Crypto Disrupt got the chance to speak to Blue Whale CEO Will Lee earlier this week as he prepares for a TED Talk in a couple of weeks.
The freelance economy is booming, and with those numbers set to continue rising into 2019, independent workers are looking to see how they can improve their working lives.
Pensions, paid time off, and insurance are all issues that have troubled most freelance workers over the years.
Enter Blue Whale, the decentralized ecosystem for the self-employed.
First of all, thank you for taking the time to speak with Crypto Disrupt, we appreciate it!
Can you tell us how you first got involved in the industry, and how this led you to Blue Whale?
I studied computer science at Stanford University.
My experience operating Verlocal, an online marketplace for creatives, led me to realize the radical shift towards freelancing in global workplace trends. After five years, it was clear the existing system was not optimized for the majority of independent contractors and freelancers to succeed.
They currently face a lack of job security in terms of employee benefits and insurance, encounter high commission fees, with little access to marketing tools to effectively go digital.
What are current freelance marketplaces, such as Upwork, doing that blockchain does significantly better?
The self-governing aspect of the blockchain is a key reason why we exist as an alternative to such platforms – not just Upwork or Fiverr. These platforms connect buyers and sellers, demand and supply. They build an online environment and interface that makes it easy for two sides in any given marketplace to interact and transact easily. But in exchange, they charge extortionate commission fees upwards of 30%.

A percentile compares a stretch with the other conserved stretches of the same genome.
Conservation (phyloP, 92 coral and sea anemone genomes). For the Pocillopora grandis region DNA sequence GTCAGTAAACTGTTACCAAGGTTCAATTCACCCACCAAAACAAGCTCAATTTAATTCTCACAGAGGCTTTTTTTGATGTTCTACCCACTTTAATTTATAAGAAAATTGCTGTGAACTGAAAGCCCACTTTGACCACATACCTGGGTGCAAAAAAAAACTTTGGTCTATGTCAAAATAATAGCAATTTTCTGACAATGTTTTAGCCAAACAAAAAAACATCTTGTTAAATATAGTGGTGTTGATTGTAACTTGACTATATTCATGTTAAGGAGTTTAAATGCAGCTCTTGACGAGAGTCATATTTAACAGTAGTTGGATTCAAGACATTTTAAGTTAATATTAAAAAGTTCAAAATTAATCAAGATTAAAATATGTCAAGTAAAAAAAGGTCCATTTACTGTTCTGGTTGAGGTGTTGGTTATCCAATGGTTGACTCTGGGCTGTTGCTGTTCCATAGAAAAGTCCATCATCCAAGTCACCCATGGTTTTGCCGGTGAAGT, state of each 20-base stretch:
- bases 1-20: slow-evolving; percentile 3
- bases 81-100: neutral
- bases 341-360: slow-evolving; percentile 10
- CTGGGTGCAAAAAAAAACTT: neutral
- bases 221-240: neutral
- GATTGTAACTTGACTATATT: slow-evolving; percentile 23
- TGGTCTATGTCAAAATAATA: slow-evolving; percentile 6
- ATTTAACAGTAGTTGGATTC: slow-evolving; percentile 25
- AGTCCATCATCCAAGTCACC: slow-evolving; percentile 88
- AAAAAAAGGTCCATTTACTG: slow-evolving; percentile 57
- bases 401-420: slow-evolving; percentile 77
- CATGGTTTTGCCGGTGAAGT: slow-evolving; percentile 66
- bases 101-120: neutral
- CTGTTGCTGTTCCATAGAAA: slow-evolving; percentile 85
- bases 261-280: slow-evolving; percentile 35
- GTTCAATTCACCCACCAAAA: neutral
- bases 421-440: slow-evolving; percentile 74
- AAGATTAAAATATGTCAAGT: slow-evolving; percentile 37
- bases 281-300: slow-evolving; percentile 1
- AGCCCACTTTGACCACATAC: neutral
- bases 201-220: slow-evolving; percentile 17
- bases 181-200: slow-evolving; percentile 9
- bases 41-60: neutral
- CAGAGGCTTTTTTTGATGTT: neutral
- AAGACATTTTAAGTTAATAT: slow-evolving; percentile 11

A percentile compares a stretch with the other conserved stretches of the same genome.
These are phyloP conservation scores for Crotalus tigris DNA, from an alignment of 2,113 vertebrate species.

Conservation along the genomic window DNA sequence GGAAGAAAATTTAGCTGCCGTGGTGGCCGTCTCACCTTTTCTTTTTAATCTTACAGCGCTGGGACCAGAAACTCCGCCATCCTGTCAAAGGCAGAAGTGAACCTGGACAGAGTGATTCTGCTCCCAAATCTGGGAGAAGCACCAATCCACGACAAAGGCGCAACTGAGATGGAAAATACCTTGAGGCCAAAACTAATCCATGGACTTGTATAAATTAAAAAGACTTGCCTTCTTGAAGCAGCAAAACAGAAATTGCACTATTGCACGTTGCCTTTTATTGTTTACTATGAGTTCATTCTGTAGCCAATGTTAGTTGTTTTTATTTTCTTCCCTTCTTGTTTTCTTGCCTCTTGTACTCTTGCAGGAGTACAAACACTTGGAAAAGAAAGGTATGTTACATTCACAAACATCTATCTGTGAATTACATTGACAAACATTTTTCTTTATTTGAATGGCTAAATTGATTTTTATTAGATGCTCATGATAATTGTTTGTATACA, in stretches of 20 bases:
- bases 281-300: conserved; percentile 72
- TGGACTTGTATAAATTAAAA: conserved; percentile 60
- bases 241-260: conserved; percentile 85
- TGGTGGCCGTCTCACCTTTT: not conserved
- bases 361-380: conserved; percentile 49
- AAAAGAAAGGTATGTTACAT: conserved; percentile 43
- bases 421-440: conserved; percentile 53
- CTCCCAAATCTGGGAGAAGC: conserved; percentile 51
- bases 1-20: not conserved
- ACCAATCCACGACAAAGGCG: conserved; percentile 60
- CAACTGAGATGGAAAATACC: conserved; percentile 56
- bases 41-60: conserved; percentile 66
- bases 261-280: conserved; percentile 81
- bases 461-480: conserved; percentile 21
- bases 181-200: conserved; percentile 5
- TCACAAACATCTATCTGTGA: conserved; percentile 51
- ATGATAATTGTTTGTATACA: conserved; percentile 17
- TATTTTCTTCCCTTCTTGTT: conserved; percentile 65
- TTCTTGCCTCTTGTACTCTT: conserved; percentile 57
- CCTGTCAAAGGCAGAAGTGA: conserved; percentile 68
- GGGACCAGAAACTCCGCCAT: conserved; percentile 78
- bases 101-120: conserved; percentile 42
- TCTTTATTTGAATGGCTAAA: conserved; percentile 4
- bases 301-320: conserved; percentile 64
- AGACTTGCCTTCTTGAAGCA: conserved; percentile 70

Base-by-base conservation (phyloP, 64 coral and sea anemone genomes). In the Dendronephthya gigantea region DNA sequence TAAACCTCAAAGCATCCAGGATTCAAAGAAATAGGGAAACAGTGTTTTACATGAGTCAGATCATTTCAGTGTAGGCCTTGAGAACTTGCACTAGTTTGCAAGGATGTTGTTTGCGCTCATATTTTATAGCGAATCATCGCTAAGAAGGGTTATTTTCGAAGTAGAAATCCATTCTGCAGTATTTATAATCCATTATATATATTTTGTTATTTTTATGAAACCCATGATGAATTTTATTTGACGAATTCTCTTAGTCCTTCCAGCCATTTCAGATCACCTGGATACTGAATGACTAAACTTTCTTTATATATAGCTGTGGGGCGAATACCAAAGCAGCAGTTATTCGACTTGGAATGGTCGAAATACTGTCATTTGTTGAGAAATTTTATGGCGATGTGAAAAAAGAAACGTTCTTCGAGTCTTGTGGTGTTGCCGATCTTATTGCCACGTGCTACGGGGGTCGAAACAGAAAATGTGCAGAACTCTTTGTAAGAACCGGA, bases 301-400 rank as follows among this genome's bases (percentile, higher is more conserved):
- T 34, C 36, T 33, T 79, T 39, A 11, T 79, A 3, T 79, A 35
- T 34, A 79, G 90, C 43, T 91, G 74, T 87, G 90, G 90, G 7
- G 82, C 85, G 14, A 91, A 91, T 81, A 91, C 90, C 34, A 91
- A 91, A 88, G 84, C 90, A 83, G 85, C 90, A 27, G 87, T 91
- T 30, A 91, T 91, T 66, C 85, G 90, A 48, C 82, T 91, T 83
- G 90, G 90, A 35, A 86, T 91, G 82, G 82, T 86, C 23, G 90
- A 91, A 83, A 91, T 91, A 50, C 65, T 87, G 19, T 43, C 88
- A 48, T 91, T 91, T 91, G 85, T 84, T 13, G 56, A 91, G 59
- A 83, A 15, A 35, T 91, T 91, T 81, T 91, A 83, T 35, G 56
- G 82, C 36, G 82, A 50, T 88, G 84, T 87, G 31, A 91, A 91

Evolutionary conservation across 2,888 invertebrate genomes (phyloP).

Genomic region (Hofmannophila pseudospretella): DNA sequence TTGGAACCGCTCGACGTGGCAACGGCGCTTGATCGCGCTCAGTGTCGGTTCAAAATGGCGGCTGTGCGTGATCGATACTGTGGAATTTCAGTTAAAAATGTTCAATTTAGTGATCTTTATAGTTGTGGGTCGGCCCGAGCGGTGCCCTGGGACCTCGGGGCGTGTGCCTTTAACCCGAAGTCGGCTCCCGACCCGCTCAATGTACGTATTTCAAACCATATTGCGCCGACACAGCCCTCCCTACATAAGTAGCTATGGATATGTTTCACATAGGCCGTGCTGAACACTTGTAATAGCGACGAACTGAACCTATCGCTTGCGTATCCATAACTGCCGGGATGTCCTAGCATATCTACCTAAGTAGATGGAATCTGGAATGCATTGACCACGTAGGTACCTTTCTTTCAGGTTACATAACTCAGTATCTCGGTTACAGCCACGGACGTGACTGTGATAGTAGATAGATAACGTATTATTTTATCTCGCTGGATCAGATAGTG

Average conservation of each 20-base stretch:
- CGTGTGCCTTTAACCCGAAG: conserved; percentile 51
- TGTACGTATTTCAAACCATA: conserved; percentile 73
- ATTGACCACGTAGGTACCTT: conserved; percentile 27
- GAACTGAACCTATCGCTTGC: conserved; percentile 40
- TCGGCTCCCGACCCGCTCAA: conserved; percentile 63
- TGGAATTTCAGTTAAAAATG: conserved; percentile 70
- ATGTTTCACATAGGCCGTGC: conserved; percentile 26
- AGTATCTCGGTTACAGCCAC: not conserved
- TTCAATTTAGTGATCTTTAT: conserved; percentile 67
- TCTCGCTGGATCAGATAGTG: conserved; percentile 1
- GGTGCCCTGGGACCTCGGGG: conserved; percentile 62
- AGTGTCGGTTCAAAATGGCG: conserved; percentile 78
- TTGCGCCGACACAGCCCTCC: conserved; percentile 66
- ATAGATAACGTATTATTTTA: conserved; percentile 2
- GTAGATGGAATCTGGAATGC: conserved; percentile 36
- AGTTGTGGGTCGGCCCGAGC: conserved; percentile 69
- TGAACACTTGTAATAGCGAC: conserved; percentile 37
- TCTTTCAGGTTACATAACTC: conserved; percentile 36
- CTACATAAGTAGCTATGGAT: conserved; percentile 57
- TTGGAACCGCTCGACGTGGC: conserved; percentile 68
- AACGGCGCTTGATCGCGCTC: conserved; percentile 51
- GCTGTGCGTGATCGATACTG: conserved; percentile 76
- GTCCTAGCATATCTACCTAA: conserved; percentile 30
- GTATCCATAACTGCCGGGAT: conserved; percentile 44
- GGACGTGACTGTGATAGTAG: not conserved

The whole point of freelancing is autonomy, building an income stream where you can have financial freedom and also the freedom of your time. But when these platforms begin to monopolize a marketplace, they become the new tax collectors, the rentiers of the modern economy.
The Blue Whale Foundation is leveraging on blockchain technology not just to reduce the commission structure, but also to create a self-governing ecosystem where all of the functionalities these tech companies provide on the platform are created, paid for, and used by the community.
In your opinion, what is the biggest problem for freelancers that blockchain technology solves?
Being a slave to a single platform. When you’re stuck with a single platform, and a single company that runs that platform, you are going to face increasing commission fees and not a whole lot of value in exchange. That’s like going back to being stuck at a 9 – 5; except that nine-to-fivers have insurance and benefits.
On the other end of the spectrum, how is blockchain aiding the HR department when hiring freelancers?